Asking good questions
I was a very inquisitive child. However, I was also lucky, as my parents did not try to shut me up whenever I asked questions. Now, I am trying to have the same broadmindedness in bringing up my own kids. Notwithstanding this upbringing one of my greatest challenges, when I started working as a lawyer in Malta, was that of not believing everything I was told. Fox Mulder would have had a true confidant in me since I really wanted “to believe”.
“In what?” you may ask. Well, not necessarily in aliens and government cover-ups. As a young lawyer, I wanted to believe in justice, the rule of law, democracy, and human rights. Above all, in a common good vision. Nowadays, with the benefit of hindsight, I realise that what apparently was a paradoxical contradiction in my modus cogitandi – being “inquisitive” and “believing” – was what fuelled my love of philosophy.
Undertaking Critical Thinking
Today, for me “believing in something” and “believing something” are two distinct cognitive activities. Believing in something implies that that “something” has been acknowledged over a period of time with the support of empirical evidence, historical retrospection and deep academic reflection, like my belief in the common good, in gravity, in vaccination or in democracy. Believing something does not imply necessarily all that, (consider the beliefs of a flat earth, or that vaccines contain microchips or that Ian Borg said “ħa qalanqas”).
One of the many ways to ascertain whether what you believe is worth believing is the quality of the information itself. If you start with drivel, you will not be able to recycle that into something good. So one has to assess the quality of what is being said. One would also have to see from where that information is derived. Additionally, one would also be justified in having a look at who is mouthing that information. Whilst motives are not necessarily a bad thing, they will always have an impact on how that information is relayed. Moreover, whilst there is no one event in humanity’s existence that is identical to another in all ways, reasonable consistency does help us to assess the quality of that information. The issue is that we are continuously bombarded with a great deal of information. Some of it fake, mixed with some truth. Some of that disinformation is politically manipulated and habitually relies on biases people have (see: https://www.ox.ac.uk/news/2021-01-13-social-media-manipulation-political-actors-industrial-scale-problem-oxford-report)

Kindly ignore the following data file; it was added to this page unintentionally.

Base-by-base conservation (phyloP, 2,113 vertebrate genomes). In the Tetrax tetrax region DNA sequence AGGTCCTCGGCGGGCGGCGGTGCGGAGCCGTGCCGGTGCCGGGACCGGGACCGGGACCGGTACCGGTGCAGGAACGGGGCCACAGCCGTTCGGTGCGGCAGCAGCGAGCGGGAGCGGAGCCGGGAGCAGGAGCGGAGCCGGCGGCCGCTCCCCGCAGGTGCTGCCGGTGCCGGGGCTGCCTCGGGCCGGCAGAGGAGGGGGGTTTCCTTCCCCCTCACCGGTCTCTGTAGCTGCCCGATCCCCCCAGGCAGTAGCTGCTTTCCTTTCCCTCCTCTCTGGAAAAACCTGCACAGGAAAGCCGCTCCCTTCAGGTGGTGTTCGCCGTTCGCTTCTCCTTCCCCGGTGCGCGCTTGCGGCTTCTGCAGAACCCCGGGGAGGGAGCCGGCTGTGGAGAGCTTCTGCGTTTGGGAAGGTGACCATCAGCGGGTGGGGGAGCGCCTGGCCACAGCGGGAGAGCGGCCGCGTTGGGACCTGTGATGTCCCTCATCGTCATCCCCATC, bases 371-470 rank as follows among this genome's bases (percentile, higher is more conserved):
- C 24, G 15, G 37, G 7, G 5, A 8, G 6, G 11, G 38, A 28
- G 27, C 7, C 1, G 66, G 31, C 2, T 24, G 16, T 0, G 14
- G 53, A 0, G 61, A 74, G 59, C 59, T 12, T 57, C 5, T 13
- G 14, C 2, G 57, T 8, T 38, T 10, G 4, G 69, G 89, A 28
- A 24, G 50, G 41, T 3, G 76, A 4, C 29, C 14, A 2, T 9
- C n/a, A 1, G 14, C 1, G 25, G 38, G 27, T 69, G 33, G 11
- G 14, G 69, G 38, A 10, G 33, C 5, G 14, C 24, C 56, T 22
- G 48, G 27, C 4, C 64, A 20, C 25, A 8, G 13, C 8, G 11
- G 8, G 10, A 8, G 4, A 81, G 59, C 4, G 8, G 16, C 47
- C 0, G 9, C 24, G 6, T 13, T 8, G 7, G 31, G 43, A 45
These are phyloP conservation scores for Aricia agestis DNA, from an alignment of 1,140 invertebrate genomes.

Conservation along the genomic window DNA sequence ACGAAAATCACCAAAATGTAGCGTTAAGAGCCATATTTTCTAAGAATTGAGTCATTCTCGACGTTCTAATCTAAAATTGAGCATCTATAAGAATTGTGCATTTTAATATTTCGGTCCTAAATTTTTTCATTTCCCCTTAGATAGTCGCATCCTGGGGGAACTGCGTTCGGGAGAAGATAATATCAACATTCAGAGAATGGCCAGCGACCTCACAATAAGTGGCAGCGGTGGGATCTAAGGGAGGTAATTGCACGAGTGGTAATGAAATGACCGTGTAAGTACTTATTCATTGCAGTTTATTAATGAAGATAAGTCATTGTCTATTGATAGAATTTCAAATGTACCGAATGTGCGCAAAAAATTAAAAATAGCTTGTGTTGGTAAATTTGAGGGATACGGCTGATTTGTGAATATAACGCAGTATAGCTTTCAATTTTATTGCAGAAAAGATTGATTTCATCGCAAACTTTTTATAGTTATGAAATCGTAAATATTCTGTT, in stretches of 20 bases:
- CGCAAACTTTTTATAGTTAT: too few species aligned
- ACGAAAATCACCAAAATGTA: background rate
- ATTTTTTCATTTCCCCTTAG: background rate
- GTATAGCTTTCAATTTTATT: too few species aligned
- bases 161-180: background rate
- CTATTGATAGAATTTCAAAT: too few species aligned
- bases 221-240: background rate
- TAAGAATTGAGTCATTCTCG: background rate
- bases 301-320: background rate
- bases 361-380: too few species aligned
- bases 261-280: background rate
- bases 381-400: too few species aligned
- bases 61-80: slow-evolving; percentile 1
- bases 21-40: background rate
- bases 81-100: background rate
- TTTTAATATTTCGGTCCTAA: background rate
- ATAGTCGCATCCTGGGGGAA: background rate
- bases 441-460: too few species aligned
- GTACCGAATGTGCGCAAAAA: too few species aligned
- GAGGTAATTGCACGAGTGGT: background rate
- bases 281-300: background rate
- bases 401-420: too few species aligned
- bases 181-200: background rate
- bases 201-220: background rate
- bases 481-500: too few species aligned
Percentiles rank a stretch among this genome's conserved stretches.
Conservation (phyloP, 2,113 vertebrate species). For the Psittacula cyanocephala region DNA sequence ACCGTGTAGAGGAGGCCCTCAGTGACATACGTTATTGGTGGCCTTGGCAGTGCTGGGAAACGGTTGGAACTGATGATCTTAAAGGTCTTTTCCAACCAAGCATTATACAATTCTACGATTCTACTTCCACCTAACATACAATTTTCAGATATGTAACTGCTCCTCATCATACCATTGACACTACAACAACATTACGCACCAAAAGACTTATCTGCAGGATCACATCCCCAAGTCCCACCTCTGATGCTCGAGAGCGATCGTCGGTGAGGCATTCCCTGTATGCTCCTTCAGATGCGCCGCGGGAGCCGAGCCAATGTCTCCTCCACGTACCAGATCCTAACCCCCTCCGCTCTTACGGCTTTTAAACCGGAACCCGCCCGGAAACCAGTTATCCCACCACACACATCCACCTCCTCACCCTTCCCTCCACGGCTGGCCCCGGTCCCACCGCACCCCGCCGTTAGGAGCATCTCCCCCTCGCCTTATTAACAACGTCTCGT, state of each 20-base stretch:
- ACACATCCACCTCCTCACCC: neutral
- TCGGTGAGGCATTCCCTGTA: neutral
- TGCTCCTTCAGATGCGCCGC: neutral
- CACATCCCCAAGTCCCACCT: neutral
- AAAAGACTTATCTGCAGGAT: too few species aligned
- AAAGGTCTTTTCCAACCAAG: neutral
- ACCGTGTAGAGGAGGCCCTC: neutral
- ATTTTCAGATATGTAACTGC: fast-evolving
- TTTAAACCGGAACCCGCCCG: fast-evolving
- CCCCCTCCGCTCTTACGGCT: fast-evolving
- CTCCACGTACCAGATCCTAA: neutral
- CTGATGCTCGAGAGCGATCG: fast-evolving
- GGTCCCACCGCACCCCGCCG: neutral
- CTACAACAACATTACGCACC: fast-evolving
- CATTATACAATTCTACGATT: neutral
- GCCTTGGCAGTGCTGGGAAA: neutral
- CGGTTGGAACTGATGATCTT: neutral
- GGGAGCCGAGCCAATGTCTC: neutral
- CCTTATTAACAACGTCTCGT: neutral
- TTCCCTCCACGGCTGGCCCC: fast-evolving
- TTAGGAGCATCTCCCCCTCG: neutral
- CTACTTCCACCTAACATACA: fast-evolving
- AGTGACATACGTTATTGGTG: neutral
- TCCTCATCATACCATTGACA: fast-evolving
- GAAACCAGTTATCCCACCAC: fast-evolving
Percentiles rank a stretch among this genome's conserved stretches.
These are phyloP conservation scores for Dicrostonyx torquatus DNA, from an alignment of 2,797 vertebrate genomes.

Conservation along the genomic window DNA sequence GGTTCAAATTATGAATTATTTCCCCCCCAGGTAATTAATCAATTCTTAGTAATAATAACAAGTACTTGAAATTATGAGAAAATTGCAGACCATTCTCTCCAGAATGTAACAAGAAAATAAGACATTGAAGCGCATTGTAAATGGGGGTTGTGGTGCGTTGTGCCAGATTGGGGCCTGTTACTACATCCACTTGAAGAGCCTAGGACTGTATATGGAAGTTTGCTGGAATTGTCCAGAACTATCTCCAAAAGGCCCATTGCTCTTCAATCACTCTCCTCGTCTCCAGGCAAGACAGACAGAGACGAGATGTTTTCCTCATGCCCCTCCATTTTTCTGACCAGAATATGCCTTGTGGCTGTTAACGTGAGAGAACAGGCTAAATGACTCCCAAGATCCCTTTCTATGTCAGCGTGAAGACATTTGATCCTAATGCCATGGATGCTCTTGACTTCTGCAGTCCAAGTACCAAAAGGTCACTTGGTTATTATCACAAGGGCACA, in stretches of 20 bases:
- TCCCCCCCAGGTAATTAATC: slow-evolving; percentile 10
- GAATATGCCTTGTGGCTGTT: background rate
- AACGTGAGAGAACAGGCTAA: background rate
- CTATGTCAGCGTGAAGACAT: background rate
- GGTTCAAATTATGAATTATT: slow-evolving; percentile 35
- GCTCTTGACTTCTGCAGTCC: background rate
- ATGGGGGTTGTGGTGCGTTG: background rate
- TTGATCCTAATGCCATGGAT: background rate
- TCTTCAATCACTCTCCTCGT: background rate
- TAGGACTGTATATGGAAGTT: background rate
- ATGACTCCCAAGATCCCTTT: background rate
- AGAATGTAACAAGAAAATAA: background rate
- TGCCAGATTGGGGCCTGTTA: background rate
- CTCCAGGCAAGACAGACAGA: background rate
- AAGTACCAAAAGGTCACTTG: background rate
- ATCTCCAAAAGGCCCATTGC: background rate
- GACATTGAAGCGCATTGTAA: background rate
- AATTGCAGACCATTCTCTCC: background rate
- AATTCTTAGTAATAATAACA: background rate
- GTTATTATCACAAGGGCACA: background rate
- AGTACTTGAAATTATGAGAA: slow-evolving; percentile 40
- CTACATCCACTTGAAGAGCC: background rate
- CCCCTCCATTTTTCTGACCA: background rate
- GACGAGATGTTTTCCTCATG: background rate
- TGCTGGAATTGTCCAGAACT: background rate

Critical thinking may help in recognising these biases. As Ray Hyman explains, biases probably exist because the human brain cannot handle each every bit of information. Humans use heuristics and biases to reduce that information into quanta. We become then, cognitive misers. In trying to reduce our efforts to solve problems we start taking shortcuts and in the process we become somehow more gullible.
Uri Gellar Effect
Hyman reminded me of Uri Gellar. Gellar is mainly known for his television performances of spoon bending. But, what do we really see on screen by Gellar? Was it him bending a spoon with his thought? Or just him making us believe he was bending a spoon? My point is that beyond the controversy surrounding Gellar’s alleged telekinetic powers, what we see, hear or read, including this piece, have to be examined in a way as to reflect on what is actually being fed to us. Ruses, like Gellar’s, are used to entertain us but also to deceive us.
Thus, information has to be evaluated correspondingly to what I have described earlier on. That is why I feel it is very important that from a young age, our citizens should be educated in critical thinking.
The Philosopher Kings
This problem of deception has been with us at least since Socrates. In Plato’s “The Republic”, Socrates sets out an example of a ship led by men oblivious of navigation, who “don’t understand that a true captain must pay attention to […] all that pertains to his craft if he’s really to be the ruler of a ship…”
Plato argues that “there will be no end to the troubles of states […] humanity itself, till philosophers become kings in the world […] and political power and philosophy thus come into the same hands”.
In my book, I try to argue that even though this metaphor is very useful to explain the need to have professional politicians (who should be trained and dedicated exclusively to serve all of us) it is not complete. The state is not really a ship with a finite destination. The latter keeps moving and evolving. As does the common good. I also argue that a king, even if benevolent and sagacious is, all-things-considered, not desirable. Messy as it may be, democracy gives us the opportunity to change what does not work every five years. As Aristotle claimed, man is a political animal and it is for us all, to be interested and have a say in politics, as it affects us all.
The Philosopher Citizens
I consider it wiser to have philosopher citizens, who pursue critical thinking and educate themselves in politics to become philosopher citizens and then choose rationally and wisely philosopher representatives in parliament. The term philosopher is meant here as “critical thinker”. What Malta needs is political education founded on critical thinking, for all.
This critical thinking ought to start primarily with children, by encouraging them to “ask good questions”.